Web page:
In our view, Nyrstar and Conicella both overstate the position. The proposition that earlier instances of misconduct which have been condoned by the employer ‘cannot, of themselves, constitute valid reasons for dismissal’ is simply wrong. The proposition erroneously conflates the position at common law with the Commission’s statutory task under s.387.

Further, the proposition put is not supported by Johnpulle. The relevant passage from Johnpulle is:

‘It would be difficult to conclude for the purpose of s.387(a) of the FW Act that an employer who had condoned misconduct … and had thus lost the right of summary dismissal at law nonetheless had a valid reason for dismissing that employee.’ 42 (Emphasis added)

Contrary to the summation in Conicella, the Full Bench in Johnpulle was not stating a decision rule that past (condoned) misconduct cannot constitute a valid reason for dismissal. Properly understood, Johnpulle is authority for the proposition that the attitude of the employer to such misconduct – that is, at the time the employer did not think it sufficiently serious to warrant summary dismissal – is a significant consideration, relevant to whether such misconduct constitute a valid reason for dismissal. However, it is not determinative of the question. 43

If condonation was determinative it would be akin to adopting a subjective test to the question of whether there was a valid reason for the dismissal; that is, one would approach the issue solely from the perspective of the employer. Such an approach is contrary to principle. As we have mentioned, the Commission is required to conduct an objective analysis of all relevant facts in determining – on the basis of the evidence in the proceedings before it – whether there was a valid reason to dismiss.

For completeness we note that we also reject the submission that the Deputy President’s statement of principle of [117] and [118] is ‘inconsistent with the principle that the employer bears the onus of establishing the validity of a particular reason for dismissal’.

The authorities relied on by the Appellant, Yew 44 and Allied Express45 are decisions of the Industrial Relations Court and the Federal Court respectively and provide no support for the proposition put; they were decided under an earlier statutory scheme in which s.170DE(1) stated:

‘An employer must not terminate an employee’s employment unless there is a valid reason, or valid reasons, connected with the employee’s capacity or conduct or based on the operational requirements of the undertaking, establishment or service.’

Further, at the time Yew was decided, s.170EDA expressly dealt with onus of proof stating:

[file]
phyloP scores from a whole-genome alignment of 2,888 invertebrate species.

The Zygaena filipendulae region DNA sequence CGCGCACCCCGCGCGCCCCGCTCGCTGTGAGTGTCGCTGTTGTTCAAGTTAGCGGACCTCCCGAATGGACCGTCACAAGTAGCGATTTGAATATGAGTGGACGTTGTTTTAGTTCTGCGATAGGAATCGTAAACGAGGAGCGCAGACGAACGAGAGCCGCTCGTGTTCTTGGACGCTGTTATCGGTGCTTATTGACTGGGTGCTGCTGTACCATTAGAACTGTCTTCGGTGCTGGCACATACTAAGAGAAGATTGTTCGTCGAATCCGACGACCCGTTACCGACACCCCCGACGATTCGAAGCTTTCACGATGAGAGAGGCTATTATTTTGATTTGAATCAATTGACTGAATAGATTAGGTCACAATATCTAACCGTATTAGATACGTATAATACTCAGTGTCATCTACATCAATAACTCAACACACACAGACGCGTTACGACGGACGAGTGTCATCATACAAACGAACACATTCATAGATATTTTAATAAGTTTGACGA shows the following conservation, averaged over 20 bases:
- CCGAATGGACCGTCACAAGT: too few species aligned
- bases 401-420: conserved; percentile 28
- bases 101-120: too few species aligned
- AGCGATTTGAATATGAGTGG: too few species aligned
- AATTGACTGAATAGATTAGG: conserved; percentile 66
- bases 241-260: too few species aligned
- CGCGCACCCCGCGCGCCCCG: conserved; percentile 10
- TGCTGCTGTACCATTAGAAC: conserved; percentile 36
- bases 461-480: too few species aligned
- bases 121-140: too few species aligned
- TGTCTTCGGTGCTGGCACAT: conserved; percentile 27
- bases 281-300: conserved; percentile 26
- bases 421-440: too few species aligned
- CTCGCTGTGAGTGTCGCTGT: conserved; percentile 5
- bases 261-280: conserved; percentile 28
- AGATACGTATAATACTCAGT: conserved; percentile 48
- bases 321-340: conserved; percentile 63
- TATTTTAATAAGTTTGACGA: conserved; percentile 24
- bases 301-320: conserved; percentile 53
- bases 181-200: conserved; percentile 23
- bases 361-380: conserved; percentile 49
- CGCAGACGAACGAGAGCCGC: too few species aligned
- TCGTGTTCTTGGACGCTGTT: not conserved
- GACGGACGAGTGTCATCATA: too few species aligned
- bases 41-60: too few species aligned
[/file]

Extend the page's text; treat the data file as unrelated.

‘the termination is taken to have contravened subsection 170DE(1) unless the employer proves that…there was a valid reason, or valid reasons, of a kind referred to in subsection 170DE(1)’

There is no equivalent provision in the Act.

Contrary to the Appellant’s contention, the extent to which the legal concept of onus or burden of proof applies to matters before an administrative tribunal such as the Commission is somewhat vexed. As observed by the Full Bench in Advanced Health Invest Pty Ltd T/A Mastery Dental Clinic v Mei Chan:

‘As to the issue of onus agitated by the Respondent, it must be said that the extent to which the legal concept of onus or burden of proof arises in relation to matters considered by an administrative tribunal such as the Commission is a difficult one. However, in the context of the question whether a dismissal is unfair, to the extent that there is a legal onus or something analogous to it, the onus rests on the applicant in the sense that it is the applicant who bears the risk of failure if the satisfaction required by s.385 including s.385(c) is not reached.  As to evidentiary onus, plainly a party seeking to establish a fact bears onus of adducing evidence necessary to establish that fact. In a practical sense, in most cases the question of where an evidentiary onus resides will be answered by asking: in relation to each matter about which the Commission must be satisfied, which party will fail if no evidence or no further evidence about the matter were given?’ 46

For the reasons given the Deputy President did not err in the manner contended by the Appellant. The Commission is not limited to the reason relied upon by the employer in finding that there was a valid reason for dismissal.”

Passages from Newton v Toll Transport Pty Ltd (2021) FWCFB delivered 16 June 2021 per Ross J, Catanzariti VP and Bissett C